Lord Vishnu is part of the Trimurti (trinity of Gods), Lord Vishnu is the maintainer or preserver. The Rigveda says: Vishnu can travel in three strides. The first stride is the Earth. The second stride is the visible sky. The third stride cannot be seen by men and is the heaven where the gods and the righteous dead live.
Sheshanaga is also considered a dasa (servant) as well as also a manifestation, or avatar, of Lord Maha Vishnu himself. Ananta Sheshanaga is said to have descended to Earth in four human forms or avatars: Lakshmana, brother of Lord Sri Rama, Balarama, brother of Lord Sri Krishna, Ramanuja and Manavala Mamunigal. Maharsi Patanjali the major compiler of yogic traditions is also considered to be an incarnation of the great Shesha.
In this idol Lord Vishnu is depicted in a standing mode over the Sheshnaga which rolls all over to His Head. In His three hands he hold a conch, sudarshan chakra, gada (mace) and one hand is in blessing mode.
Design: Made in heavy shining brass.
Brass is well known for its grasping capacity. It grasps the divine spirit upto 30%, when compared to other metals. The spiritual vibrations are attracted towards these shining idols easily.
Dimensions: 3.25 inches (H) x 1.5 inches (W) x 1 inch (depth)
Weight: 135 grams
Importance of Idol worship: Idols are not the idle fancies of sculptors, but shining channels through which the heart of the devotee is attracted to and flows towards God. Though the image is worshipped, the devotee feels the presence of the Lord in it and pours out his devotion unto it. Regular worship, Puja and other modes of demonstrating our inner feeling of recognition of Divinity in the idol unveils the Divinity latent in it. This is truly a wonder and a miracle. The picture comes to life. The idol speaks. It will answer your questions and solve your problems. The God in you has the power to awaken the latent Divinity in the idol. The lives of Mirabai, Sant Tukaram, Shri Ramakrishna Paramhansa and Shri Yogananda are a few instances to prove the point. They proved beyond doubt that idol worship has its own brighter side and through simple faith and intense devotion one can realize God through it.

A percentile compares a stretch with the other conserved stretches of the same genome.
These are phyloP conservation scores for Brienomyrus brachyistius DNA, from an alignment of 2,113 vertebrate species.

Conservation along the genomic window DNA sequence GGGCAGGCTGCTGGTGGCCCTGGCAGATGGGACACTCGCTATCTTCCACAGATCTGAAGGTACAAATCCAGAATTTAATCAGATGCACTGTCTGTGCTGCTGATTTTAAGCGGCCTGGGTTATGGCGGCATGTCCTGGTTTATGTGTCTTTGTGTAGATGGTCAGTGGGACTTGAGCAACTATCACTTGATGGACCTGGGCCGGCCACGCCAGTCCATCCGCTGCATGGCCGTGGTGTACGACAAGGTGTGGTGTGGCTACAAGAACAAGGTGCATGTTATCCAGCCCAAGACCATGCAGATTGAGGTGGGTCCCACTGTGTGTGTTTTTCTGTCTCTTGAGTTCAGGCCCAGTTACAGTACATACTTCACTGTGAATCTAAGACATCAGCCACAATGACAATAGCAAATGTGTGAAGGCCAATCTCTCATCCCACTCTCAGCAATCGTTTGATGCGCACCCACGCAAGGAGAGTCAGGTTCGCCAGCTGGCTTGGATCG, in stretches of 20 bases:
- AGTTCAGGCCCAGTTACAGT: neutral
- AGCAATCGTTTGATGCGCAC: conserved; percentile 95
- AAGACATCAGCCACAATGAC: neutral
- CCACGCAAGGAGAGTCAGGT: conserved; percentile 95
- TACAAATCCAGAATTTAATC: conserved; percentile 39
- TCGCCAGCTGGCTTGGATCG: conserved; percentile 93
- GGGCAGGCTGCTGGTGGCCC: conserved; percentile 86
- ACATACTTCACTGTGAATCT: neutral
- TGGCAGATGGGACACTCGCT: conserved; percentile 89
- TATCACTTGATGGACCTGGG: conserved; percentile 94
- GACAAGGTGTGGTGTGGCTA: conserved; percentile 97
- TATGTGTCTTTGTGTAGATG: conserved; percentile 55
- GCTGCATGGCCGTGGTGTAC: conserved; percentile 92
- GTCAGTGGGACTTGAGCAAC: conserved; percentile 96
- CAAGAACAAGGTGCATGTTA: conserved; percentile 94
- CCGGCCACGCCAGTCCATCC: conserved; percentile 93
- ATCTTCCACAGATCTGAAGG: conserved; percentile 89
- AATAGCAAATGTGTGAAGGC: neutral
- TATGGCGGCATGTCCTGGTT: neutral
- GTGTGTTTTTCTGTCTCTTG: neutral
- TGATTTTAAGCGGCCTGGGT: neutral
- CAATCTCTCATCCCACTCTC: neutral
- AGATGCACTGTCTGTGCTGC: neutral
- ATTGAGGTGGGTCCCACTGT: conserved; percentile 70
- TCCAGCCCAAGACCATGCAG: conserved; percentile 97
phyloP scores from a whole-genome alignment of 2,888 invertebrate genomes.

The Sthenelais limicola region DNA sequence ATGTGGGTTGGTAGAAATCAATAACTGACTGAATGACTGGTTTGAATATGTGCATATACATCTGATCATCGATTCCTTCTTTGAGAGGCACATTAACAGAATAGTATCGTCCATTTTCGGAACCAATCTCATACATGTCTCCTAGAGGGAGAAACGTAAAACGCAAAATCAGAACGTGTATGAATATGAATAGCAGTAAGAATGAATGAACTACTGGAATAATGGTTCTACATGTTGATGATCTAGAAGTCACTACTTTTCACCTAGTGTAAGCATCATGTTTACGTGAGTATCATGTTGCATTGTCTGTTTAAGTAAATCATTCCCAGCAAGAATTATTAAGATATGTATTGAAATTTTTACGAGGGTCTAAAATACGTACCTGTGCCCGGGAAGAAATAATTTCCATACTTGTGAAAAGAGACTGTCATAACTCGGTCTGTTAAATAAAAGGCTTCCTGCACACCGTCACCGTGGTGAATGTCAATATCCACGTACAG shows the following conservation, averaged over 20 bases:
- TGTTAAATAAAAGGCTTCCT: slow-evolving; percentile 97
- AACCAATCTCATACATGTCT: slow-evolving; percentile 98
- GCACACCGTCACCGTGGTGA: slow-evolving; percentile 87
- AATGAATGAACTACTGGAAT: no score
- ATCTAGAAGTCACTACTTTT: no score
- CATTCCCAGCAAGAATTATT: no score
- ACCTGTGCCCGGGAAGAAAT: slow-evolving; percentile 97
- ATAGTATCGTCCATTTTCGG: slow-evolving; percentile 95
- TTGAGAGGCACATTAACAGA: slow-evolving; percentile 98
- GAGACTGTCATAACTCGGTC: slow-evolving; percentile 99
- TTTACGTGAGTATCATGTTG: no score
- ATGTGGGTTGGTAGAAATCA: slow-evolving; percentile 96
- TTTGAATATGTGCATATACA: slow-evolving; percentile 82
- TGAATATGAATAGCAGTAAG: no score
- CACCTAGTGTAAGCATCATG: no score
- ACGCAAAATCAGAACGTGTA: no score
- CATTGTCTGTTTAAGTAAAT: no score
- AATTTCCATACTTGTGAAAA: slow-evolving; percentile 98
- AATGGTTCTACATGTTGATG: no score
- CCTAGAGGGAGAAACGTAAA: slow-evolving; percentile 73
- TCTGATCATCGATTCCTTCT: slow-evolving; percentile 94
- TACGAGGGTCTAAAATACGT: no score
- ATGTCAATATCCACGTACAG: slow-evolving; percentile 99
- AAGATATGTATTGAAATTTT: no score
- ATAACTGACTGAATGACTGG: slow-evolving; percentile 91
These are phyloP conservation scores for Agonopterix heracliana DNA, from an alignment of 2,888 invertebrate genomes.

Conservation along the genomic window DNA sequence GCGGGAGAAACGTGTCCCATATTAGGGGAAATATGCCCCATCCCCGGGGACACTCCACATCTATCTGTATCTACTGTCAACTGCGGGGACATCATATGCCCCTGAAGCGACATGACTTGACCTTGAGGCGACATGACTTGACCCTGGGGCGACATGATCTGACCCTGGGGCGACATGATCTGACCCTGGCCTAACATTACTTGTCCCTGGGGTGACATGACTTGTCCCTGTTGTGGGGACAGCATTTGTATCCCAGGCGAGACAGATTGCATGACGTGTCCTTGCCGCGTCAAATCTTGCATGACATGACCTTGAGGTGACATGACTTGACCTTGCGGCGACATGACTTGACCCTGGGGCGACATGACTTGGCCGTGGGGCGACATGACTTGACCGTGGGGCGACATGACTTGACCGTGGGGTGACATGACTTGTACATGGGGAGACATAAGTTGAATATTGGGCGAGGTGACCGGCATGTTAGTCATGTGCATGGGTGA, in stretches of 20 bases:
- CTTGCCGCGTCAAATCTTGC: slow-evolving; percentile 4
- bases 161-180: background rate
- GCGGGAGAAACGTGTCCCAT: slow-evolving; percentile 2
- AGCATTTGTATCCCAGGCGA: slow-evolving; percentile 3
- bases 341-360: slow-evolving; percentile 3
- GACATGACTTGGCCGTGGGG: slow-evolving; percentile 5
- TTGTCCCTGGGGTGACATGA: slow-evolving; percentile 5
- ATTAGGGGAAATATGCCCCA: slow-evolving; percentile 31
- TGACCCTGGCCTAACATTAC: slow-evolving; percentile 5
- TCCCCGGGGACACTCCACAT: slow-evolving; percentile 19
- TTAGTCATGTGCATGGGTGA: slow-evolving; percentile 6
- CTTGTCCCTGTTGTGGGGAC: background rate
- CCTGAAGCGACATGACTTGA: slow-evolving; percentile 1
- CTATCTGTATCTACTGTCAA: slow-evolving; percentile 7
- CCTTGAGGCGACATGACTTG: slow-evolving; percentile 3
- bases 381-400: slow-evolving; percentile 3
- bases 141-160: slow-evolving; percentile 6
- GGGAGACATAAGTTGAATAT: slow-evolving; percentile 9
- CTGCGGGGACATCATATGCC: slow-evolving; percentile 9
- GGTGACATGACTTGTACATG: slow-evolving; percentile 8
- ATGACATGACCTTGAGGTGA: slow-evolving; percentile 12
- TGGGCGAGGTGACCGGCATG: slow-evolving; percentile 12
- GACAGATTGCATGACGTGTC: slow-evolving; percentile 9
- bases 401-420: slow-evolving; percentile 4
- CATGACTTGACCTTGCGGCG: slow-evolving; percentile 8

Idols are the "finite representation of the Infinite". As per Vishnu Samhita (ch 29, v 55-7), persuasively endorses the use of imagery (idols) and puts it: "Without a form how can God be mediated upon? If (He is) without any form, where will the mind fix itself? When there is nothing for the mind to attach itself to, it will slip away from meditation or will glide into a state of slumber. Therefore the wise will meditate on some form, remembering, however, that the form is a superimposition and not a reality."